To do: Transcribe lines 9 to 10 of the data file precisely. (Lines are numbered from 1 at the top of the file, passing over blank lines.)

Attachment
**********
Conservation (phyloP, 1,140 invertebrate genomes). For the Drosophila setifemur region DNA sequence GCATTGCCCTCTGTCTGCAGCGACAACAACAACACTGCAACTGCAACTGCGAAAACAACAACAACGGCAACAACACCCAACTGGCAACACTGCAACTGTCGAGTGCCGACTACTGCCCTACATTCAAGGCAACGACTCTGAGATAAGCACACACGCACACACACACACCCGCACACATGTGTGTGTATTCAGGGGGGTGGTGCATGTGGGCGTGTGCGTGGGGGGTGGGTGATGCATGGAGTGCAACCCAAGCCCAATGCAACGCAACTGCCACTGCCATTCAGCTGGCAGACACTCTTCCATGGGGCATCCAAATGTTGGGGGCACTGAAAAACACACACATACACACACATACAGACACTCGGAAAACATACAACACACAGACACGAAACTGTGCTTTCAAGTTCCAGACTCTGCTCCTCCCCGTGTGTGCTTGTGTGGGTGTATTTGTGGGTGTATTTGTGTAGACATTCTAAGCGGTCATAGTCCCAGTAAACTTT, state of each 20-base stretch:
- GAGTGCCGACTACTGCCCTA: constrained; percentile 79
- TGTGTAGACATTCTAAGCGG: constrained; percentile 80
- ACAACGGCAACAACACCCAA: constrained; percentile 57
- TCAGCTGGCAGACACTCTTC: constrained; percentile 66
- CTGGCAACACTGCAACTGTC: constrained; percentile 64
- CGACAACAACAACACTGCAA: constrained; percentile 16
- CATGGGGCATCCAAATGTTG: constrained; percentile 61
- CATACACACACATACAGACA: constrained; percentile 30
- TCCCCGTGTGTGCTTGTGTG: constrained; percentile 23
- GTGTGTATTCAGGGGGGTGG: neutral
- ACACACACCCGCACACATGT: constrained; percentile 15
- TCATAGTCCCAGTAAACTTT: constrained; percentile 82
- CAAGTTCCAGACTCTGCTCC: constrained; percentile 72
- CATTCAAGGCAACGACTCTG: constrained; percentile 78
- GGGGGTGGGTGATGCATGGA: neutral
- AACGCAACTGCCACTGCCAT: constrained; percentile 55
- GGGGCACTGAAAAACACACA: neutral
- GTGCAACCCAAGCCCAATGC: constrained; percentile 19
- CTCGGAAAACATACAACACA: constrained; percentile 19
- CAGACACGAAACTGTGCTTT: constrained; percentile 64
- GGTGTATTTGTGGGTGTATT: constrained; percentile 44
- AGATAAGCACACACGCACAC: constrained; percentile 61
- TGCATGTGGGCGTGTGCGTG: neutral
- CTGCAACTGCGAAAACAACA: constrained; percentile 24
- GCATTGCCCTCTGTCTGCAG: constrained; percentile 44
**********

- CATACACACACATACAGACA: constrained; percentile 30
- TCCCCGTGTGTGCTTGTGTG: constrained; percentile 23